Virginia: the Latest State to Exploit Philadelphia’s Gosnell Abortion Tragedy
While Kermit Gosnell — if convicted, one of the nation’s only known serial baby-murderers — sits in a cell awaiting trial in March, his name has been everywhere. Ever since the grand jury presentment detailing his alleged crimes of infant murder, illegal late-term abortions, drug trafficking and associated offenses was published in January of 2011, anti-choice legislators and activists nationwide have used his name to grease the passage of new abortion-clinic regulations.
Here in Pennsylvania, already one of the most anti-choice states in the country, the (primarily white male) legislature used the Gosnell case to pass some of the strictest abortion clinic regulations in the country. Though, at first blush, such action would make sense to anyone who doesn’t carefully follow abortion policy, it was, in short, a ruse. See, Gosnell’s clinic was operating illegally. The immense failure that enabled Gosnell’s years of alleged crimes to happen was not a failure of law; it was a failure of Pennsylvania and Philadelphia departments of health to enforce existing law. So the new guidelines Pennsylvania passed last year, mandating expensive architectural upgrades to clinics, do not actually increase anyone’s medical safety, but their passage does make abortion more difficult for poor and working women to access — which is why no medical associations supported the new regulations.
But no matter: rhetoric trumped reason, and anti-choice legislators made progress in their goal of shutting down, and in the meanwhile slowing down, abortion clinics in Pennsylvania.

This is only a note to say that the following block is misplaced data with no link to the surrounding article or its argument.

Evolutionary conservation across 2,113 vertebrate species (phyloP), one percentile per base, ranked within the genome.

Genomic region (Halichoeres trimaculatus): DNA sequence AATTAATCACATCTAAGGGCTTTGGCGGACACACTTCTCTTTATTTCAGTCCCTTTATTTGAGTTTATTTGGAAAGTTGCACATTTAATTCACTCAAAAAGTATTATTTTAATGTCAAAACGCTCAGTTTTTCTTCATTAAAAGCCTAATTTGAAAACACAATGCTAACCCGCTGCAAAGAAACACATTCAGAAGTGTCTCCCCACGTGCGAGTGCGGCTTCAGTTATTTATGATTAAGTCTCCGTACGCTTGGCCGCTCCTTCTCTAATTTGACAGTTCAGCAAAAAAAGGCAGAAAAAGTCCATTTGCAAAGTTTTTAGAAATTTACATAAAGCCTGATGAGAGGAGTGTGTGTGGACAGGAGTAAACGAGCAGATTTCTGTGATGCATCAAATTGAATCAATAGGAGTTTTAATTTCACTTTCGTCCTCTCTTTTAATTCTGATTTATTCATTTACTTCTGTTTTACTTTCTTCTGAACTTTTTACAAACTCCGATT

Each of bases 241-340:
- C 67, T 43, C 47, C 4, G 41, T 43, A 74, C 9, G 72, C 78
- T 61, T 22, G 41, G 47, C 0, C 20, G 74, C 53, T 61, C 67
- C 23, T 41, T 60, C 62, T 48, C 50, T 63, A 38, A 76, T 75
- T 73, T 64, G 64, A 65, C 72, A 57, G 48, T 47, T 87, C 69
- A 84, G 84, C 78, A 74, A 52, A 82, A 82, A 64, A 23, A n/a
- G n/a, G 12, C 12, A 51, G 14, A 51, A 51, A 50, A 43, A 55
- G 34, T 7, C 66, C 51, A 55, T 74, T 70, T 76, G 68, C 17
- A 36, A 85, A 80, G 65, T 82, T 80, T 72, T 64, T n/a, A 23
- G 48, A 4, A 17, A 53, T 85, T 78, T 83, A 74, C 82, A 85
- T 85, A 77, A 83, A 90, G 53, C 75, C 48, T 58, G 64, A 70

Before Pennsylvania’s new law, the state had 20 freestanding abortion clinics. After the law was passed, five clinics stopped offering surgical abortions altogether, and now only offer “medical” abortions (i.e., abortion via pill). One Pittsburgh-area clinic shut down entirely. The remaining 14 embarked on navigating a byzantine process whereby they negotiated requirements and waivers with the Pennsylvania Board of Health.
Over and over, West Philadelphia’s tragedy has been exploited to shut down clinics.
The latest instance was last week in Virginia. While here in Pennsylvania the bill’s champions pretended they were interested in women’s safety, Virginia Governor Bob McDonnell went off script and announced that the safety standards were pro-life initiatives.
The president of Virginia Society for Human Life, Olivia Gans Turner … cites an infamous Philadelphia clinic run by Kermit Gosnell, which state officials called a “house of horrors.” Gosnell was charged with eight counts of murder after at least one woman and seven infants died in his office.
“Are they all quite as bad as Gosnell? Perhaps not,” Turner says. “But if one woman dies in a facility that could otherwise have been regulated and cared for in a way that would have provided some measure of protection … who is going to stand for justice for those women, if it isn’t the states and their responsibility under their Board of Health?”
Inspections conducted in the wake of the Gosnell grand jury presentment prove that Gosnell was not in any way a typical family doctor or abortion provider. Had Gosnell’s clinic been inspected under existing regulations, its operation would have been stopped decades ago.
Pennsylvania Rep. Michelle Brownlee is tired of seeing the tragedy that unfolded in her district exploited to restrict access to abortion. “I can pretty much say what I said on the floor of the House in Pennsylvania,” says Rep. Brownlee. “Kermit Gosnell was an [alleged] sociopathic murderer. This issue should have nothing whatsoever to do with abortion control or regulations. This is murder, pure and simple. And pro-life proponents have used this to enforce stricter regulations to stop a woman’s right of choice.”
PW will be exploring this topic more as the Gosnell trial approaches. Meanwhile, a piece that I wrote on the Gosnell case and its impact on abortion clinic regulation across the country will be published in a new anthology from Cherry Bomb Books that will be published on January 22 — the 40th anniversary of the landmark Roe V. Wade decision. Other contributors include Katha Pollitt of The Nation, Kate Sheppard of Mother Jones and Elissa Bassist of the Rumpus. (Stay tuned for details on a Philly book release event.)